Not that I don't marvel at the work as I'm reading it. I always enjoy the complexity of the puzzles, learning new things, watching the characters and the plot come together piece by piece. Brown certainly does a good job of pulling you into the action, the chase, the intrigue, and the scenery such that putting the book down becomes more of a chore than wading through the 450 pages. It's really only after the action lets up and you're given a moment to reflect that all the conveniences, the fantasy, and the effort becomes visible. It's a fun ride while it lasts, but the adrenaline buzz might leave you wishing for more.

Hopefully that's where the book's many, many questions will come in.
Is humanity getting too big for its own good? Is it moral to cut off the leg to save the body? Would you kill half the population to save the species? Should governments put a limit on reproduction in order to stem overpopulation, even at direct opposition to religions against contraception? Is genetic engineering ethical, moral, too close to playing God?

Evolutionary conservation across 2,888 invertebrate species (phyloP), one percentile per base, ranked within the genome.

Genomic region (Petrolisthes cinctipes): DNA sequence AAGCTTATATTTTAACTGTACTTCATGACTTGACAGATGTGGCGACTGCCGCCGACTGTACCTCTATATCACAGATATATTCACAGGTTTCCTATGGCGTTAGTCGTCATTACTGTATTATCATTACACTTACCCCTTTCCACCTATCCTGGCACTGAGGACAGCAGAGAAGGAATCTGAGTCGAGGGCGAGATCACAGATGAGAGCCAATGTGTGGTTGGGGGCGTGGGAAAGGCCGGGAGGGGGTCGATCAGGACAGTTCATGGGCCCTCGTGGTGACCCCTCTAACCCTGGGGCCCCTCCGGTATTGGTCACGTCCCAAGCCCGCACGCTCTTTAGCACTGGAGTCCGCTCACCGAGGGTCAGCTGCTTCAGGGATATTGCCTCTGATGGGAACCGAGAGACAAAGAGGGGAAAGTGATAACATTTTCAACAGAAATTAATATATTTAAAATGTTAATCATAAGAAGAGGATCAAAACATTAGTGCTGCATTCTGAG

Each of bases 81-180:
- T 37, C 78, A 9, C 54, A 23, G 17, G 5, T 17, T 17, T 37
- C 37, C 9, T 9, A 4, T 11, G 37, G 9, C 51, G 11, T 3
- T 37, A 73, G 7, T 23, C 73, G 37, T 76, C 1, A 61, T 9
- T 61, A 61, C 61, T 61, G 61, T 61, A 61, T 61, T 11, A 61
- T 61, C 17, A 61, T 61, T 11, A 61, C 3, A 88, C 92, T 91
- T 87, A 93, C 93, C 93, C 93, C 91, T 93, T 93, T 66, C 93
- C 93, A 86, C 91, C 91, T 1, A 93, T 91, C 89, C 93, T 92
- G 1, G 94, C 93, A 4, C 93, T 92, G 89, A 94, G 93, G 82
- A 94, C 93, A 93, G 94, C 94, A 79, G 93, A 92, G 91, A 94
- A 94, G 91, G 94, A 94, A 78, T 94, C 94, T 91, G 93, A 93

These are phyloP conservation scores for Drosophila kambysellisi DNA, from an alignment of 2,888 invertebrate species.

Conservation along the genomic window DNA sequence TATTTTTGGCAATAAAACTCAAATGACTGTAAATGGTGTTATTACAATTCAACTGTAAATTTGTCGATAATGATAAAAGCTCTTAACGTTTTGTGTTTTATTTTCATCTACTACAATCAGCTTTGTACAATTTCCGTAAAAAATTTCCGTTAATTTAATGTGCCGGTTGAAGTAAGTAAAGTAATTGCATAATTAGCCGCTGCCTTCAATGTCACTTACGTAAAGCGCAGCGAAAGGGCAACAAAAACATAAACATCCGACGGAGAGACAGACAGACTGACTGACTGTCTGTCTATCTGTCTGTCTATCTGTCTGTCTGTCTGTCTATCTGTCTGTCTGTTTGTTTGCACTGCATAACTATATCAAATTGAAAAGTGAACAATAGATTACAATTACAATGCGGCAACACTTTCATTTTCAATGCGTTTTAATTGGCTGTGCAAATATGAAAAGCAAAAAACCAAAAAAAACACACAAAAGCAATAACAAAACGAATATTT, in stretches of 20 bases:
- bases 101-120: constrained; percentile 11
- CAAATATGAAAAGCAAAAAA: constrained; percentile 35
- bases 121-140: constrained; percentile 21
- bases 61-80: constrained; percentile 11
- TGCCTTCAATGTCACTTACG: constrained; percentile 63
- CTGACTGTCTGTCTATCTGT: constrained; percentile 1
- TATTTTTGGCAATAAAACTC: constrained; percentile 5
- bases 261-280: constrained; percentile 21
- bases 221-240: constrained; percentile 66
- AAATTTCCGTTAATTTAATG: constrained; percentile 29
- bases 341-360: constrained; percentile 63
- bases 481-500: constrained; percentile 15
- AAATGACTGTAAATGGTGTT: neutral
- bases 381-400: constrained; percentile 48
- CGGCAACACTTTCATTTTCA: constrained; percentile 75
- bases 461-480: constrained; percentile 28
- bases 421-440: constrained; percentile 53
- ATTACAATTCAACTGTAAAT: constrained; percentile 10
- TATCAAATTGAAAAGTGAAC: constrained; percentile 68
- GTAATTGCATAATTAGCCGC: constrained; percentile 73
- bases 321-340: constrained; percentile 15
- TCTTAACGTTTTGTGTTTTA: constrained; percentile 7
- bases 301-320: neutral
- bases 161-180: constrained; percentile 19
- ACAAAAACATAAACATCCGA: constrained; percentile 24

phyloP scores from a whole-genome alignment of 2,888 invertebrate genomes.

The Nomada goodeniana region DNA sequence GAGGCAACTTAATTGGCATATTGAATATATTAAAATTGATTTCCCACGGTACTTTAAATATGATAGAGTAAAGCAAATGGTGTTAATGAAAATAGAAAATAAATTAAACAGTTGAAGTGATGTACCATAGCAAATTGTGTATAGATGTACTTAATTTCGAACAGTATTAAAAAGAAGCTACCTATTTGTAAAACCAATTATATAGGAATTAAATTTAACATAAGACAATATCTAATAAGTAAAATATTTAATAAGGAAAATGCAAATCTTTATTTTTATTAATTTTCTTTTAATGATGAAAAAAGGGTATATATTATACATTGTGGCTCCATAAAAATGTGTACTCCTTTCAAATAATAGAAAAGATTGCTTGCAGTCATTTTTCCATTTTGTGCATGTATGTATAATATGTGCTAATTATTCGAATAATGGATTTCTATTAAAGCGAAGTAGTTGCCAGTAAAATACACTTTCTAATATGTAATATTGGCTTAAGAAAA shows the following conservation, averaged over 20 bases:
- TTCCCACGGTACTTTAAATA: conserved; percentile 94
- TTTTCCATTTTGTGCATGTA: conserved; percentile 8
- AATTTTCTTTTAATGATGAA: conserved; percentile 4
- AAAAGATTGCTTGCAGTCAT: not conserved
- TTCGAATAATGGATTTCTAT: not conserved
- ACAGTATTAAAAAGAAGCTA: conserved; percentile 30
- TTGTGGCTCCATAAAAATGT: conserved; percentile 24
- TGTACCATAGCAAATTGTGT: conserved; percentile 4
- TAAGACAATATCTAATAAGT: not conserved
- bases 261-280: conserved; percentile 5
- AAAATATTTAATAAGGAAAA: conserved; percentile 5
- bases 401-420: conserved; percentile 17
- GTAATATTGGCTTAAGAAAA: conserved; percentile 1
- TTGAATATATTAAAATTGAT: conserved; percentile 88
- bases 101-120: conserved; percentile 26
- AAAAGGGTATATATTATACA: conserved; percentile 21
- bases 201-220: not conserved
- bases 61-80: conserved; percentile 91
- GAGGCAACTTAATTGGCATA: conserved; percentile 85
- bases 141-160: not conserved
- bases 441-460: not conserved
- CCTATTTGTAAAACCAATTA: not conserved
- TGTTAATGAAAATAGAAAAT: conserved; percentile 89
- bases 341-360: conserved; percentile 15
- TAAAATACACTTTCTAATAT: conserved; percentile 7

These are only some of the questions that you might enjoy discussing amongst friends, enemies, and book groups.

But what I found most interesting about Inferno as opposed to previous Langdon novels, was that many of the questions posed above weren't answered. Certain characters came down on one side or the other, but most of the main cast either didn't have an opinion, or simply didn't voice it. It was very much a story about grey territory and ambiguity. When it comes to history, events either did or didn't happen, it's very cut and dry, but in regards to morality, ethics, and looking toward the unknown of the future, it's much harder to give solid answers. I found this both interesting and a little lazy on the part of the author, especially when it came to key characters not knowing what side to fall on. I would have liked a little more solidity from them, even if it didn't necessarily reflect Dan Brown's own opinion. Not a huge failing, but a little disappointing.